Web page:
Here's how Microsoft tested Surface Neo and Duo for comfort, productivity

Surface Neo
Surface Neo (Image credit: Windows Central)

What you need to know

  • A newly leaked video looks behind the curtain at some of the research that went into designing Surface Neo and Surface Duo.
  • Microsoft used a set of wrist sensors to measure tension while using the dual-screen devices.
  • The company also employed EEG tests to measure how productive people were with two screens compared to one.

A presentation apparently leaked from within Microsoft this weekend offers an interesting look at the research that went into developing the Surface Neo and Surface Duo. Specifically, the presenter showed how Microsoft used a combination of wrist sensors and electroencephalograms (EEG) to measure the comfort and productivity of using dual-screen devices. The video appeared on Twitter over the weekend from prominent Microsoft leaker WalkingCat.

https://twitter.com/h0x0d/status/1253938567656558592?s=20

With the wrist sensors, the presenter explains that Microsoft measured the hand and arm tension while working with Surface Neo and Surface Duo to determine how easy it is to hold. Beyond that, Microsoft measured brain activity to determine that productivity increased when using a dual-screen device when compared to a single-screen device.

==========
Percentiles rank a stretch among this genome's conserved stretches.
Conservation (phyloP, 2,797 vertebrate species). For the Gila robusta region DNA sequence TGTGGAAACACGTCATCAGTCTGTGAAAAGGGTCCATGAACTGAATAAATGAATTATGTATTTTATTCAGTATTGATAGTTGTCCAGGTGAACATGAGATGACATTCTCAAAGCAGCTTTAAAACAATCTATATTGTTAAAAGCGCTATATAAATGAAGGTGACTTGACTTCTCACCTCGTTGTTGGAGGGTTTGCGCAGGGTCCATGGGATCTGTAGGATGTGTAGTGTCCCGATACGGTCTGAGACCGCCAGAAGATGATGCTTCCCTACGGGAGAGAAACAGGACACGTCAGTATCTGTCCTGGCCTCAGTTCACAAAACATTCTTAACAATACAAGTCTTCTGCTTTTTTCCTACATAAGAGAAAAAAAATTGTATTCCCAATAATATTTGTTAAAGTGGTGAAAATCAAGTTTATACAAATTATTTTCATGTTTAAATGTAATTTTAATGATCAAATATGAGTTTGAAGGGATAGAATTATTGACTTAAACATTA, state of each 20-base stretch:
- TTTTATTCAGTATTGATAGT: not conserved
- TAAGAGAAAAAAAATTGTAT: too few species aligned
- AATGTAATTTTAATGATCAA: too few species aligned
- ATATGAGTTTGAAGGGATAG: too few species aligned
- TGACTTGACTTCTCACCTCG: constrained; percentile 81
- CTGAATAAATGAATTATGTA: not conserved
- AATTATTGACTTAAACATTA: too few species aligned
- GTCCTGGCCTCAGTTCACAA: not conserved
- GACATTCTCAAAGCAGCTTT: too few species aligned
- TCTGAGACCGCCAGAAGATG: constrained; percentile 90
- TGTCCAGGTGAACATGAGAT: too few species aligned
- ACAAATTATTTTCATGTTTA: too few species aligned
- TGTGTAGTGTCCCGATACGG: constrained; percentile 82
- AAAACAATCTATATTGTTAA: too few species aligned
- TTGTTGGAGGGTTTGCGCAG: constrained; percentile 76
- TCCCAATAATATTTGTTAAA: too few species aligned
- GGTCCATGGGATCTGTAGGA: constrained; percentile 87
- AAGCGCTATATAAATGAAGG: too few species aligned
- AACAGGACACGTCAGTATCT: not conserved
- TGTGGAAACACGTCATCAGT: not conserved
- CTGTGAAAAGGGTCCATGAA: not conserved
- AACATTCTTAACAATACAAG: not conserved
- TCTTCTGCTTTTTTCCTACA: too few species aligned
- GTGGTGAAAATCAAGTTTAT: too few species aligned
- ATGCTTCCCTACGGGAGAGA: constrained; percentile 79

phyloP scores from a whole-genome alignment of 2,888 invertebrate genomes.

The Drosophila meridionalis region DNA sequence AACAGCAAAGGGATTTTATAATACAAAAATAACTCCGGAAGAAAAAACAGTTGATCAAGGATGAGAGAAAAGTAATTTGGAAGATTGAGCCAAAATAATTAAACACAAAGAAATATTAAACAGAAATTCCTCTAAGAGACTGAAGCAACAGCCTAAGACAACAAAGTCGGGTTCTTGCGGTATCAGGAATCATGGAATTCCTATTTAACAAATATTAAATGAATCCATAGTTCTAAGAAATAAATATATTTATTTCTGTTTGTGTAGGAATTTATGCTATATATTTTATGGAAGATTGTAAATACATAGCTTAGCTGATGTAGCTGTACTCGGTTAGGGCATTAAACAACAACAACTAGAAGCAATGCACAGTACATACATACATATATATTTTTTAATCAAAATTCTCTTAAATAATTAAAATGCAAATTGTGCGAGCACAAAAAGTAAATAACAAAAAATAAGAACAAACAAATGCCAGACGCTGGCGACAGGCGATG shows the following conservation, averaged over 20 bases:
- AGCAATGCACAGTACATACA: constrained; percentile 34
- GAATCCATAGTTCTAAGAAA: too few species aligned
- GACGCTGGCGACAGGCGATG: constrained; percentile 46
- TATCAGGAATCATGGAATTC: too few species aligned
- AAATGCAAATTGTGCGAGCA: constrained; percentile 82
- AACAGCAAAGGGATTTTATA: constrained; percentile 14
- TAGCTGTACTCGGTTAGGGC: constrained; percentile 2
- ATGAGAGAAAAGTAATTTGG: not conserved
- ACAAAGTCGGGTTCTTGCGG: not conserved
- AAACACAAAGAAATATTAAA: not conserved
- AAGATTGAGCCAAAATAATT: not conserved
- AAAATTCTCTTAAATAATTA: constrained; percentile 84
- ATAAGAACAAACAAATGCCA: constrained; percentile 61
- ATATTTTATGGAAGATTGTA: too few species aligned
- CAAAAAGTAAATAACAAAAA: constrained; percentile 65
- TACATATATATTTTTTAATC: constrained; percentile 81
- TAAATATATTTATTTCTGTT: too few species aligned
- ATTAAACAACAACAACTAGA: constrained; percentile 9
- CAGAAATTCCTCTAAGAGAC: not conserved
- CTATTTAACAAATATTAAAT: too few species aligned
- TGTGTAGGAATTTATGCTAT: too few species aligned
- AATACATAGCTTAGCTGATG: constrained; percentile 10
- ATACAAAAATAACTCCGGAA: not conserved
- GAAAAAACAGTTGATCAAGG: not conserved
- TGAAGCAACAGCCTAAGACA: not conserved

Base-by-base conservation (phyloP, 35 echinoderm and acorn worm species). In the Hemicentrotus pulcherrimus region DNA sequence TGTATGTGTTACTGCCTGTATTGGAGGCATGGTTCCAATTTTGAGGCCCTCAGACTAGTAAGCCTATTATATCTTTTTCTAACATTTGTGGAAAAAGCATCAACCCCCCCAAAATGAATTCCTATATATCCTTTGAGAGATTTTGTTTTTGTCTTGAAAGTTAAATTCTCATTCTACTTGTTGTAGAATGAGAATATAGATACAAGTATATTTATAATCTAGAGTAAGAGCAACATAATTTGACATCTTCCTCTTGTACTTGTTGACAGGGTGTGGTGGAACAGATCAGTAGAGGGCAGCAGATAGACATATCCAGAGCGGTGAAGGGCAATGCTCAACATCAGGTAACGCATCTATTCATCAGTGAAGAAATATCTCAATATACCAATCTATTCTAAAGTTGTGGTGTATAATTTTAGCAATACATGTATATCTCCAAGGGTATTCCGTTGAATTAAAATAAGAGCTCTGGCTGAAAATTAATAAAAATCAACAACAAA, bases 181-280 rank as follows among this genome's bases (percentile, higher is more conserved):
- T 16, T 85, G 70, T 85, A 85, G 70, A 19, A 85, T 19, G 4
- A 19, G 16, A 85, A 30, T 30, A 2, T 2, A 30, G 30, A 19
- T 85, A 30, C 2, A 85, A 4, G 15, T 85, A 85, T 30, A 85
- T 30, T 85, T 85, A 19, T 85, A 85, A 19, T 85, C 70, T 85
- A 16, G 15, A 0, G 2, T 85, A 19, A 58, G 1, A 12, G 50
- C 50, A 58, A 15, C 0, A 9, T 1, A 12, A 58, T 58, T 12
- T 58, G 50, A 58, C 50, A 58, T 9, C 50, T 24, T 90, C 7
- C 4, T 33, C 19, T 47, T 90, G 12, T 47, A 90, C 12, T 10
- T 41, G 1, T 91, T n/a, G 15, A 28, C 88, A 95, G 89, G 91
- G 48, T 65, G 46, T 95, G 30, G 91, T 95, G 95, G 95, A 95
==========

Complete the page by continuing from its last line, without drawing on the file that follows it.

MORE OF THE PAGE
"So that's where we found out that in a dual-screen, we saw even that there's more neural activity in the brain going on and you can process things better when you're using a dual-screen device," the presenter explains.

This type of research is something Microsoft has turned to for more than just Surface devices. The company has also engaged in research to improve the Xbox Series X controller (opens in new tab) so that it can be used by a wider range of hand sizes. That's in addition to the work it has done with the Xbox Adaptive Controller.

Surface Duo and Surface Neo are expected to launch later in 2020. Both were announced with holiday 2020 launch dates, but recent reporting indicates that Surface Neo and its operating system, Windows 10X, may be delayed beyond 2020. Surface Duo could see an earlier launch this summer.

Dan Thorp-Lancaster is the former Editor-in-Chief of Windows Central. He began working with Windows Central, Android Central, and iMore as a news writer in 2014 and is obsessed with tech of all sorts. You can follow Dan on Twitter @DthorpL and Instagram @heyitsdtl

22 Comments